Clive Chafer's narration... I have really mixed feelings about. I want so much to give him high marks. The man has an incredibly fantastic voice, the kind of voice you wish you could have so as to impress others. The problem is that his inflection and overall delivery comes across, and I hate to say this, as a parody of a BBC newscaster. Anyone remember those Monty Python skits where Eric Idle would read the news? It's that sort of thing, only with a more authoritative voice and no punchline. His cadence is very similar to this as well, where he's very "radio announcer" instead of being conversational or documentary narrative as it needs to be, and it's repetative. Let me attempt to illustrate this. You remember when your teacher first introduced you to Shakespeare and iambic pentameter, and that rhythm (da-DUM da-DUM da-DUM da-DUM da-DUM) was plugged in to stay for the rest of your life? Chafer isn't doing that exactly, but there is a cadence there in regard to his vocal inflection that will make itself known within just a few minutes of listening, and it goes like that to the end of the book. Maybe that's just how I'm hearing it, but if you do pick up this title - and it's well worth your credit to do so - you can judge for yourself and tell me if I'm just way off base. Based on other reviews, it seems I'm in the minority here.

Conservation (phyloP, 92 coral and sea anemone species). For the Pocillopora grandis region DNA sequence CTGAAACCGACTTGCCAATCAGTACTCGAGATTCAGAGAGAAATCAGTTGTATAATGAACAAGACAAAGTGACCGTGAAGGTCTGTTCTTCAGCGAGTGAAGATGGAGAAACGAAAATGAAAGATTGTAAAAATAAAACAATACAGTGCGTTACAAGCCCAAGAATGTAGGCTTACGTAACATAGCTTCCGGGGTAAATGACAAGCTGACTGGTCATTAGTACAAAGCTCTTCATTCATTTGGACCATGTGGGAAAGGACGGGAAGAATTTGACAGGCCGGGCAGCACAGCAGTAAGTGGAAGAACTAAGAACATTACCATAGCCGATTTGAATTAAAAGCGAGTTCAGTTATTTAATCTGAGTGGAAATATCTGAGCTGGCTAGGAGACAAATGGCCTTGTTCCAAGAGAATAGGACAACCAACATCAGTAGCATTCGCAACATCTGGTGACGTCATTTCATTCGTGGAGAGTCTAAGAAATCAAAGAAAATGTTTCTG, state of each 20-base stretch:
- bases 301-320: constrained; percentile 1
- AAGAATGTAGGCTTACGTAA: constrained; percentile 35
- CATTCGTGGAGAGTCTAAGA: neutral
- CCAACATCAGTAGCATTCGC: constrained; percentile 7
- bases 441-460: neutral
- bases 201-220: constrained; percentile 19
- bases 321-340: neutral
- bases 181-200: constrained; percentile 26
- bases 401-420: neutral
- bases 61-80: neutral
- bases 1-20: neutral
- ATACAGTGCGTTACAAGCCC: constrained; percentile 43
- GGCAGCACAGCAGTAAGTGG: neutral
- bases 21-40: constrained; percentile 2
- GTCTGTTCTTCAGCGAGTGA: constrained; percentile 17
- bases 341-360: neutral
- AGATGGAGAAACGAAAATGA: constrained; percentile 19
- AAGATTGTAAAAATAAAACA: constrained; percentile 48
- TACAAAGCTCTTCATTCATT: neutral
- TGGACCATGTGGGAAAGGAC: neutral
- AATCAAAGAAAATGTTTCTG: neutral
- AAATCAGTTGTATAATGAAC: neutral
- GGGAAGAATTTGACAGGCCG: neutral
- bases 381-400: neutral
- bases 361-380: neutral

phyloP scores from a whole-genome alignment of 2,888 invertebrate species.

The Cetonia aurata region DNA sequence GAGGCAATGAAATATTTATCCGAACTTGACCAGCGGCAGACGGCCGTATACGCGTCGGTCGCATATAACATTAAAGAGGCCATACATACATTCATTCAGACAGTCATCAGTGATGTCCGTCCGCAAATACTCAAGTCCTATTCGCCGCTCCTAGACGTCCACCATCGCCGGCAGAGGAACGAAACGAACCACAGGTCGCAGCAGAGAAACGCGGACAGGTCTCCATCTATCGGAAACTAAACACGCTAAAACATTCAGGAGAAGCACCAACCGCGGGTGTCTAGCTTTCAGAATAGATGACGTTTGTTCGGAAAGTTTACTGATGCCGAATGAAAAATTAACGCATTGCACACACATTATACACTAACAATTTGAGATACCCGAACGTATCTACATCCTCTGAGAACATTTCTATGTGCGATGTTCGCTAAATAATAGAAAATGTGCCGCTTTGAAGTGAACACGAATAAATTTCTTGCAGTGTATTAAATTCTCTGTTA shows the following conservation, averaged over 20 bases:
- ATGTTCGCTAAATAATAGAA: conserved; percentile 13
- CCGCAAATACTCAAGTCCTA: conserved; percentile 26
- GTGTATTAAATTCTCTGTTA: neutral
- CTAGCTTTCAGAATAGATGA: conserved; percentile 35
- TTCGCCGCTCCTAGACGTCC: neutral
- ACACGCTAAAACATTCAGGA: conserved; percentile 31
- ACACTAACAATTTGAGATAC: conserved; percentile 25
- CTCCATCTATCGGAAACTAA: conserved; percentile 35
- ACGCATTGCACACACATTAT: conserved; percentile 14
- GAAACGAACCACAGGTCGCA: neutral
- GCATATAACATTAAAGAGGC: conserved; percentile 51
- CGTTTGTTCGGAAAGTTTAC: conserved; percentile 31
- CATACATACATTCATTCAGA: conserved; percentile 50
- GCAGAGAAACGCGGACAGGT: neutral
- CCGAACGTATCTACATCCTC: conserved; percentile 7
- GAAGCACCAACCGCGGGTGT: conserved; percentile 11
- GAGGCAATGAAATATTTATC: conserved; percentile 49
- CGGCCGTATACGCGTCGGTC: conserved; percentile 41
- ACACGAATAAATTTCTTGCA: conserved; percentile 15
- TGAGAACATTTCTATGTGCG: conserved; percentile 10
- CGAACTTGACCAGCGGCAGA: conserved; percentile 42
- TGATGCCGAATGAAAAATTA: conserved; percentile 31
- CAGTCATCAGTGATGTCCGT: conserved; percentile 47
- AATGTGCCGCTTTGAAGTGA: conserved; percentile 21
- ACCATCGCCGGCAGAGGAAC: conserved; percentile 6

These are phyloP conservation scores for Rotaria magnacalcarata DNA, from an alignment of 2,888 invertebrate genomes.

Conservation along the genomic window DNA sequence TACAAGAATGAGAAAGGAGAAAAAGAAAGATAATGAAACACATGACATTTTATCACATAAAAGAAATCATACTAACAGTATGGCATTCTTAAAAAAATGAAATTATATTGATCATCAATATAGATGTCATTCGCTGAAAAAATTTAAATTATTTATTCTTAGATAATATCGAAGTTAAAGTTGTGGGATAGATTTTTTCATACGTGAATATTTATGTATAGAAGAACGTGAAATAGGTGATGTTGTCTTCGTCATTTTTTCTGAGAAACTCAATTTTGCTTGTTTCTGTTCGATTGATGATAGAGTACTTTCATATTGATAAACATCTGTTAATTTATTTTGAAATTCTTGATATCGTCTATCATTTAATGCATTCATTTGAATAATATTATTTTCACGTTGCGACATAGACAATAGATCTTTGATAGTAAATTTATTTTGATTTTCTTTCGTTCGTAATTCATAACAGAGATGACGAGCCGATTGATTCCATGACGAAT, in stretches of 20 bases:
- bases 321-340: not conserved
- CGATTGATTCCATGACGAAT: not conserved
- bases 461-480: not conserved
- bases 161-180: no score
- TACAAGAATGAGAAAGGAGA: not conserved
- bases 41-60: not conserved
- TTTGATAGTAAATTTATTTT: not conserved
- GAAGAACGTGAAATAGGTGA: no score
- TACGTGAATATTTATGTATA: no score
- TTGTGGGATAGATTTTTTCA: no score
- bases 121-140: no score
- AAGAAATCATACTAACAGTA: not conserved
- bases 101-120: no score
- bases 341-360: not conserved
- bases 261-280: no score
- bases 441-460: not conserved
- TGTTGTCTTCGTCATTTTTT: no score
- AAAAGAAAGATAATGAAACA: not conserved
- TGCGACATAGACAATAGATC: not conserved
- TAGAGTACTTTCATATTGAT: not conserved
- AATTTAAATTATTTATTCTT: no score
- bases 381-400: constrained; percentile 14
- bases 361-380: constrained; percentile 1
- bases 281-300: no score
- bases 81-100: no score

I gave top marks to Ian Mortimer's book The Time Traveler's Guide To Medieval England, and I'm overjoyed beyond words to see this book now in the Audible lineup. More please! Mortimer's claim of history is that a relic or a ruin can only teach us so much about history; what we understand about our own world is what makes those lessons accessible. As such, the "gimmicky" nature of this history book sets it apart from all others because it's not "that book." It's an in-depth portrait of the reign of England's "Golden Age" under Gloriana that connects the dots between the people of that time and ours. It's a present tense account that allows the reader to fully explore a time, place, and culture in a fully three-dimensional way, complete with sights, sounds, smells, tastes, personalities, attitudes, hopes, fears, ambitions, and everything else that is generally omitted from the textbooks of names, dates, and events. Complex issues such as religion and politics of the age are brought to life in a way that an outsider can understand it and embrace it as a catapult to further exploration. But at the same time, you get to walk down the streets, take in the sights, meet the people, and peek into their lives like a tourist... or an intruder. You will laugh. You will cringe. You will pick your jaw up off the ground. And mostly, you will become familiar with a world that would otherwise be completely alien to us and gain an appreciation for it you might not otherwise get from those other books alone.